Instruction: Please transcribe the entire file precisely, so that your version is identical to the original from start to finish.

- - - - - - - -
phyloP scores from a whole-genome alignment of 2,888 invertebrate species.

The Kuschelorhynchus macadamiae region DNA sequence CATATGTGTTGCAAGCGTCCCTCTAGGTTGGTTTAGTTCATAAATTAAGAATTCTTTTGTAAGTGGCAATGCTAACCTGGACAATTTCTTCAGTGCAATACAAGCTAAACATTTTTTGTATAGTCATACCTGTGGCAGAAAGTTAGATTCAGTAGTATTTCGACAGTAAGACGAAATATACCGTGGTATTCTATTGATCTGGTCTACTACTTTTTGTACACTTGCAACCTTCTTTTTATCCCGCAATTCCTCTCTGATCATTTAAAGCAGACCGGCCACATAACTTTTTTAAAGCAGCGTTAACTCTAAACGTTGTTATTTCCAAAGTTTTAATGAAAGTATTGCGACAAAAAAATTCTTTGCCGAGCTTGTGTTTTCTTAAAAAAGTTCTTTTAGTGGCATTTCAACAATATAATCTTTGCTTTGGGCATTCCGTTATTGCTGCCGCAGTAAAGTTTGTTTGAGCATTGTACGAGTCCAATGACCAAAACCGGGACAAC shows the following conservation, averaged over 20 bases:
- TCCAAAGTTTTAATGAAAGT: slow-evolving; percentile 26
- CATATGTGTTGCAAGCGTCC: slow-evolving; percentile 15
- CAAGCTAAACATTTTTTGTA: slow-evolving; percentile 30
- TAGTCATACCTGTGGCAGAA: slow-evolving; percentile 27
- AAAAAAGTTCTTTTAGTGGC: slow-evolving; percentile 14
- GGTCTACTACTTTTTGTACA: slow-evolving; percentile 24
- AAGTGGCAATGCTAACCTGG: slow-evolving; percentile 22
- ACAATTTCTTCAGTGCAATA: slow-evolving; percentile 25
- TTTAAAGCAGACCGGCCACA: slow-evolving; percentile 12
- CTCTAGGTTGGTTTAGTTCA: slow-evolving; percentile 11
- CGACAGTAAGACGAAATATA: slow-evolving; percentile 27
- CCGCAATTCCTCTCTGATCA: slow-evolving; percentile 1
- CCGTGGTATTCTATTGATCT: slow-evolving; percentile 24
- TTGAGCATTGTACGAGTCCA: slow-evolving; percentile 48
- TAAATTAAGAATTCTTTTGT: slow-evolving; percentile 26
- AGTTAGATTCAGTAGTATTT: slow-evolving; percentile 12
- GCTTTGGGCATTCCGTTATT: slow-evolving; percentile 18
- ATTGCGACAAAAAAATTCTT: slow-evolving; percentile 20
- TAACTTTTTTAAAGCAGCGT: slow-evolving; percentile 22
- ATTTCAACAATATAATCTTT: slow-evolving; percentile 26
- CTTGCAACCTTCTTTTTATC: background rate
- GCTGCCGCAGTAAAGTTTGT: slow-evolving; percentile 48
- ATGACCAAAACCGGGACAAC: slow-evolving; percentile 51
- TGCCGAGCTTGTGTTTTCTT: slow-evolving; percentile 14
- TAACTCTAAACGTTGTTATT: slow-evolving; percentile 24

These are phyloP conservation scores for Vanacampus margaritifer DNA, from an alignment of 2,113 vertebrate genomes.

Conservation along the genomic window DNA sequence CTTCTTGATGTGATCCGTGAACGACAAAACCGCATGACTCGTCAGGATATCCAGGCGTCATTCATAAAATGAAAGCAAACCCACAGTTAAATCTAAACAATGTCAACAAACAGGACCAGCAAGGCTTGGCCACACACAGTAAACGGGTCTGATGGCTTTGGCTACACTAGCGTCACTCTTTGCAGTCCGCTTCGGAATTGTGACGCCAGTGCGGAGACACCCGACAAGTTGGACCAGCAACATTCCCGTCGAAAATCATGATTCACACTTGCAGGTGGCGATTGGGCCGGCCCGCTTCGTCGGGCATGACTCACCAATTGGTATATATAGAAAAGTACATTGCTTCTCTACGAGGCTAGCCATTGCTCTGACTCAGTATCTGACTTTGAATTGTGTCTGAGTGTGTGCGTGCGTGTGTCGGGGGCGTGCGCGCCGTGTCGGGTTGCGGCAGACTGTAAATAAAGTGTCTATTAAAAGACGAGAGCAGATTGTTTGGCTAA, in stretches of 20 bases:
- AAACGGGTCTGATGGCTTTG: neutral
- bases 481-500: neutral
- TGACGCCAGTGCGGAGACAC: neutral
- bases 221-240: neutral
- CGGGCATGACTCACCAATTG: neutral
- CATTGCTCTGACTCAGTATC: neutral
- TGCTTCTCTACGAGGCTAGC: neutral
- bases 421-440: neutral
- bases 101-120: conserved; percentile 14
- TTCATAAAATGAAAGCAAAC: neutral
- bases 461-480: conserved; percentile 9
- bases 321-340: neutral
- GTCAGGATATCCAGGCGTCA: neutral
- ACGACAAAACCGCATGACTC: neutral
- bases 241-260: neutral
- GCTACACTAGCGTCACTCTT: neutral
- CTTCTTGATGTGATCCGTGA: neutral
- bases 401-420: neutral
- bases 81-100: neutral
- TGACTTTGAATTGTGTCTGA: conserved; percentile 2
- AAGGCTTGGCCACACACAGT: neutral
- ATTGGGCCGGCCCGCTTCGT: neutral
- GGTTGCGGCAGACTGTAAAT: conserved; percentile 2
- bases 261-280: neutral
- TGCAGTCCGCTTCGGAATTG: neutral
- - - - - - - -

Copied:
phyloP scores from a whole-genome alignment of 2,888 invertebrate species.

The Kuschelorhynchus macadamiae region DNA sequence CATATGTGTTGCAAGCGTCCCTCTAGGTTGGTTTAGTTCATAAATTAAGAATTCTTTTGTAAGTGGCAATGCTAACCTGGACAATTTCTTCAGTGCAATACAAGCTAAACATTTTTTGTATAGTCATACCTGTGGCAGAAAGTTAGATTCAGTAGTATTTCGACAGTAAGACGAAATATACCGTGGTATTCTATTGATCTGGTCTACTACTTTTTGTACACTTGCAACCTTCTTTTTATCCCGCAATTCCTCTCTGATCATTTAAAGCAGACCGGCCACATAACTTTTTTAAAGCAGCGTTAACTCTAAACGTTGTTATTTCCAAAGTTTTAATGAAAGTATTGCGACAAAAAAATTCTTTGCCGAGCTTGTGTTTTCTTAAAAAAGTTCTTTTAGTGGCATTTCAACAATATAATCTTTGCTTTGGGCATTCCGTTATTGCTGCCGCAGTAAAGTTTGTTTGAGCATTGTACGAGTCCAATGACCAAAACCGGGACAAC shows the following conservation, averaged over 20 bases:
- TCCAAAGTTTTAATGAAAGT: slow-evolving; percentile 26
- CATATGTGTTGCAAGCGTCC: slow-evolving; percentile 15
- CAAGCTAAACATTTTTTGTA: slow-evolving; percentile 30
- TAGTCATACCTGTGGCAGAA: slow-evolving; percentile 27
- AAAAAAGTTCTTTTAGTGGC: slow-evolving; percentile 14
- GGTCTACTACTTTTTGTACA: slow-evolving; percentile 24
- AAGTGGCAATGCTAACCTGG: slow-evolving; percentile 22
- ACAATTTCTTCAGTGCAATA: slow-evolving; percentile 25
- TTTAAAGCAGACCGGCCACA: slow-evolving; percentile 12
- CTCTAGGTTGGTTTAGTTCA: slow-evolving; percentile 11
- CGACAGTAAGACGAAATATA: slow-evolving; percentile 27
- CCGCAATTCCTCTCTGATCA: slow-evolving; percentile 1
- CCGTGGTATTCTATTGATCT: slow-evolving; percentile 24
- TTGAGCATTGTACGAGTCCA: slow-evolving; percentile 48
- TAAATTAAGAATTCTTTTGT: slow-evolving; percentile 26
- AGTTAGATTCAGTAGTATTT: slow-evolving; percentile 12
- GCTTTGGGCATTCCGTTATT: slow-evolving; percentile 18
- ATTGCGACAAAAAAATTCTT: slow-evolving; percentile 20
- TAACTTTTTTAAAGCAGCGT: slow-evolving; percentile 22
- ATTTCAACAATATAATCTTT: slow-evolving; percentile 26
- CTTGCAACCTTCTTTTTATC: background rate
- GCTGCCGCAGTAAAGTTTGT: slow-evolving; percentile 48
- ATGACCAAAACCGGGACAAC: slow-evolving; percentile 51
- TGCCGAGCTTGTGTTTTCTT: slow-evolving; percentile 14
- TAACTCTAAACGTTGTTATT: slow-evolving; percentile 24

These are phyloP conservation scores for Vanacampus margaritifer DNA, from an alignment of 2,113 vertebrate genomes.

Conservation along the genomic window DNA sequence CTTCTTGATGTGATCCGTGAACGACAAAACCGCATGACTCGTCAGGATATCCAGGCGTCATTCATAAAATGAAAGCAAACCCACAGTTAAATCTAAACAATGTCAACAAACAGGACCAGCAAGGCTTGGCCACACACAGTAAACGGGTCTGATGGCTTTGGCTACACTAGCGTCACTCTTTGCAGTCCGCTTCGGAATTGTGACGCCAGTGCGGAGACACCCGACAAGTTGGACCAGCAACATTCCCGTCGAAAATCATGATTCACACTTGCAGGTGGCGATTGGGCCGGCCCGCTTCGTCGGGCATGACTCACCAATTGGTATATATAGAAAAGTACATTGCTTCTCTACGAGGCTAGCCATTGCTCTGACTCAGTATCTGACTTTGAATTGTGTCTGAGTGTGTGCGTGCGTGTGTCGGGGGCGTGCGCGCCGTGTCGGGTTGCGGCAGACTGTAAATAAAGTGTCTATTAAAAGACGAGAGCAGATTGTTTGGCTAA, in stretches of 20 bases:
- AAACGGGTCTGATGGCTTTG: neutral
- bases 481-500: neutral
- TGACGCCAGTGCGGAGACAC: neutral
- bases 221-240: neutral
- CGGGCATGACTCACCAATTG: neutral
- CATTGCTCTGACTCAGTATC: neutral
- TGCTTCTCTACGAGGCTAGC: neutral
- bases 421-440: neutral
- bases 101-120: conserved; percentile 14
- TTCATAAAATGAAAGCAAAC: neutral
- bases 461-480: conserved; percentile 9
- bases 321-340: neutral
- GTCAGGATATCCAGGCGTCA: neutral
- ACGACAAAACCGCATGACTC: neutral
- bases 241-260: neutral
- GCTACACTAGCGTCACTCTT: neutral
- CTTCTTGATGTGATCCGTGA: neutral
- bases 401-420: neutral
- bases 81-100: neutral
- TGACTTTGAATTGTGTCTGA: conserved; percentile 2
- AAGGCTTGGCCACACACAGT: neutral
- ATTGGGCCGGCCCGCTTCGT: neutral
- GGTTGCGGCAGACTGTAAAT: conserved; percentile 2
- bases 261-280: neutral
- TGCAGTCCGCTTCGGAATTG: neutral